HIST 201 - Adolf Hitler and the Third Reich
Number of Credits: 3
Adolf Hitler and the Third Reich introduces the major themes, people and ideas in German history from 1919 to 1945. It especially focuses on the Nazi period after 1933. The course will examine the roots of Nazism, the personality of Hitler, the development of the totalitarian state, the events leading to the Second World War in Europe, Germany’s strategy in the war, and the meaning of the Holocaust. Credit by exam available. (Spring Term Only) Three hours lecture each week. Three Credits. Three billable hours.
Pre-requisite(s): eligibility for ENGL 101 .
Course Objectives: Upon successful completion of this course, students will be able to:
- Summarize and explain the events, people, and ideas in German history from 1919 to 1945 in order to show a clear, concise understanding of their effects on interwar Germany and Europe, and the postwar world (GE1, GE2, GE6, PG1, PG2, PG4).
- Communicate orally by discussing primary documents including propaganda from and key issues in German history from 1919 to 1945 (GE2, GE4, PG1, PG4)
- Demonstrate informational literacy; i.e. know when there is a need for information, and to be able to identify, locate, evaluate, and effectively use that information for the issue or problem at hand (GE2, GE4, PG1. PG4)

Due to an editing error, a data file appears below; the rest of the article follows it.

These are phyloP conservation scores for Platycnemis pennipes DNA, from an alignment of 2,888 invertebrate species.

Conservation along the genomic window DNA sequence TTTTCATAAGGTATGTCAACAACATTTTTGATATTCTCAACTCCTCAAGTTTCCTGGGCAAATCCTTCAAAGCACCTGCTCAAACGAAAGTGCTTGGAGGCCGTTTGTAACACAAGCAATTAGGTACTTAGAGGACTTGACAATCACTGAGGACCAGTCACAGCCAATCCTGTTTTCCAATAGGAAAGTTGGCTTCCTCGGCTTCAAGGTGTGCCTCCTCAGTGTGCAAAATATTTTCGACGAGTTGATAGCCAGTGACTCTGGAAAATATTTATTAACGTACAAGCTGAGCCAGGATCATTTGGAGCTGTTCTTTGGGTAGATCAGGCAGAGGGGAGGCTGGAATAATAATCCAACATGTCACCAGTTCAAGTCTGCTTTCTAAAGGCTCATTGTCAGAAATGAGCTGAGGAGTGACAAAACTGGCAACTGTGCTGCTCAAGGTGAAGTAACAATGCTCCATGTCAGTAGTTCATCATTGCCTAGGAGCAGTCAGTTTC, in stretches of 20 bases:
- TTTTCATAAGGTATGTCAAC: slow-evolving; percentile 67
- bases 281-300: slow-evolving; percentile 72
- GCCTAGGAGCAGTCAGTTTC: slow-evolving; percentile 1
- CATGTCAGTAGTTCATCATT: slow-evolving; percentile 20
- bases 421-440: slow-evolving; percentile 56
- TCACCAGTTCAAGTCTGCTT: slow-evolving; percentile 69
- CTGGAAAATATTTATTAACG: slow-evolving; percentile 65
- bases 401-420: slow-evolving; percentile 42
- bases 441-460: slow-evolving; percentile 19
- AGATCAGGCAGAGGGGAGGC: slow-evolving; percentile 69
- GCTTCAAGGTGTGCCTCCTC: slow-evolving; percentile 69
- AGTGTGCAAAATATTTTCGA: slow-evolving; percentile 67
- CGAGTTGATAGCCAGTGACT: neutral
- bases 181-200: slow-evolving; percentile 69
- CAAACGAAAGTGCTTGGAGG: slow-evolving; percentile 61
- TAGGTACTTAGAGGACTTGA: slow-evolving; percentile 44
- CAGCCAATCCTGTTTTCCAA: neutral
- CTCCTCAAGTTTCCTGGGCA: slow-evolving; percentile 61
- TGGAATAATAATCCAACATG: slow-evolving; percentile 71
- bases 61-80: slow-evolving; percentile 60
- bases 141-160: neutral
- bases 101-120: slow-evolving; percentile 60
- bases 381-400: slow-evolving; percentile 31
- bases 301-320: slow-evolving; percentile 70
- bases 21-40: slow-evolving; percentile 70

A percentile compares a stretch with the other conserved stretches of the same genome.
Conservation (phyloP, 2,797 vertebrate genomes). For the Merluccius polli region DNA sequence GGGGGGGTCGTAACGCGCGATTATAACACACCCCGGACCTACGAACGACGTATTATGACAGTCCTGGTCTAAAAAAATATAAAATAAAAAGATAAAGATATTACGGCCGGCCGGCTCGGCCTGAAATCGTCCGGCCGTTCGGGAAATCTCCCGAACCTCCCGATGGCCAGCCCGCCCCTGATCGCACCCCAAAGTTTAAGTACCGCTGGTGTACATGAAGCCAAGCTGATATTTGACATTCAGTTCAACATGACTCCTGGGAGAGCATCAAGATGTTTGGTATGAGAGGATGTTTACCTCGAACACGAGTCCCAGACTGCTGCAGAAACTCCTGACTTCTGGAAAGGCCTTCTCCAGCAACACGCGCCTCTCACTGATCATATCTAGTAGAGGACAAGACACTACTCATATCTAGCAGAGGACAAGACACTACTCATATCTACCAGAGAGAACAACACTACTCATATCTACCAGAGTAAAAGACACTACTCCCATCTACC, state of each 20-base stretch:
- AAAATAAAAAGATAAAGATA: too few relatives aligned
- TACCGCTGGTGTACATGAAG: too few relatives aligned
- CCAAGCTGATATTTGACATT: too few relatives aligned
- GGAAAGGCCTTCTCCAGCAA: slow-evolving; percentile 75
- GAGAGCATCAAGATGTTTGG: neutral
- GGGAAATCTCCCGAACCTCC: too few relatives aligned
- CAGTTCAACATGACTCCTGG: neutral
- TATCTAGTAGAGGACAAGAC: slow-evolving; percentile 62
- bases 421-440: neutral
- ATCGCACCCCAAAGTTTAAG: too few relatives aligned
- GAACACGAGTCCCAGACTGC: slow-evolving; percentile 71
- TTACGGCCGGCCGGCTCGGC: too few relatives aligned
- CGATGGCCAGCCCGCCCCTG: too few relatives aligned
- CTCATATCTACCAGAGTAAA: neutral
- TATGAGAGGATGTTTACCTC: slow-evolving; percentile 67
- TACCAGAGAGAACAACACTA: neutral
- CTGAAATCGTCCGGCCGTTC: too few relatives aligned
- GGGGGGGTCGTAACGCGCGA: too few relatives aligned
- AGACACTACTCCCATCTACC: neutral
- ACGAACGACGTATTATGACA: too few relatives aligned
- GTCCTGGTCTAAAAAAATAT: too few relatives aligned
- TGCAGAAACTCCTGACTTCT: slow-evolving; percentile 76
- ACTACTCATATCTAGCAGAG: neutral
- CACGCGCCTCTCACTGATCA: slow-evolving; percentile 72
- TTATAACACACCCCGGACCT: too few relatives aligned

- Express themselves in formal writing, by authoring papers such as essays, analyses, book reviews, or bibliographies that offer a clear and supported position on a complex historical subject or event (GE1, GE2, GE4, PG1, PG2, PG4, PG5)
- Think critically, from analyzing the successes and failures of the past and explaining and predicting how people with values and mindsets different from our own handle similar circumstances (GE2, GE6, GE7, PG1, PG2, PG4, PG4)
- Make historical connections by recognizing contemporary behaviors, actions, and policies that demonstrate how people fail to learn lessons about totalitarianism and genocide (GE2, GE7, PG1)
- Explore perspectives on and draw conclusions regarding the philosophical meaning of the Holocaust, both for contemporary Jewry and others (GE2, GE6, GE7, PG4)
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